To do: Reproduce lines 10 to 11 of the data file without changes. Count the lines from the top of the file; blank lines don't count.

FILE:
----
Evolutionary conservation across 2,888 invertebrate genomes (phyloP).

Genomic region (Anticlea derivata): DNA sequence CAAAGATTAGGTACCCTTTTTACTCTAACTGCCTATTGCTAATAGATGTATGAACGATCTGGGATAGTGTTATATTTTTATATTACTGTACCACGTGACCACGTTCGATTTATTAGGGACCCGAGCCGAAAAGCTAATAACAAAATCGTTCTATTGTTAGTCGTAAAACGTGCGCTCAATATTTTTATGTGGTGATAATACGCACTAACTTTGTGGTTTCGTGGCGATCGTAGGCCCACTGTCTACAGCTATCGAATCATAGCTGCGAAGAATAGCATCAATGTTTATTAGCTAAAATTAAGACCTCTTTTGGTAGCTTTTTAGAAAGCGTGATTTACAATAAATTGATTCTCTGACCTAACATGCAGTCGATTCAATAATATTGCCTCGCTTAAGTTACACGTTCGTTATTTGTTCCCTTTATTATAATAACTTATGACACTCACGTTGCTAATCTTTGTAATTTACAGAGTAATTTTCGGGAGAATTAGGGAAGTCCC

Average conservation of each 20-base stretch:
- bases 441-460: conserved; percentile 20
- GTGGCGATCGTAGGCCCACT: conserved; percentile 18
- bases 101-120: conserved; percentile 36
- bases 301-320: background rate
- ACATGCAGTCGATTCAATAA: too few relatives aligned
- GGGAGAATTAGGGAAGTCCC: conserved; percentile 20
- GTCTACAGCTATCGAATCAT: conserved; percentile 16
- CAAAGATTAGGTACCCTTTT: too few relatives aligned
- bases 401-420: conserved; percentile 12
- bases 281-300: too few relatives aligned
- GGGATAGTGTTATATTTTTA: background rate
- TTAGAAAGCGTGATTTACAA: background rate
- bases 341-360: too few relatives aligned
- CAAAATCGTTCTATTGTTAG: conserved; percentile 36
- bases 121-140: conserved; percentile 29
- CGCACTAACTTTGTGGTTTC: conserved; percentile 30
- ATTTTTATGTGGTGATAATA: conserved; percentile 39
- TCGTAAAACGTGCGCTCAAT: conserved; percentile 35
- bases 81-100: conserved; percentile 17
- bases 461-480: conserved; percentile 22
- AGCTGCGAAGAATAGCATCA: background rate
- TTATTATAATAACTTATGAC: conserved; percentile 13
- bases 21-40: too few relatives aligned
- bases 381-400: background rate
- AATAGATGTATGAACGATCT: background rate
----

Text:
- GTCTACAGCTATCGAATCAT: conserved; percentile 16
- CAAAGATTAGGTACCCTTTT: too few relatives aligned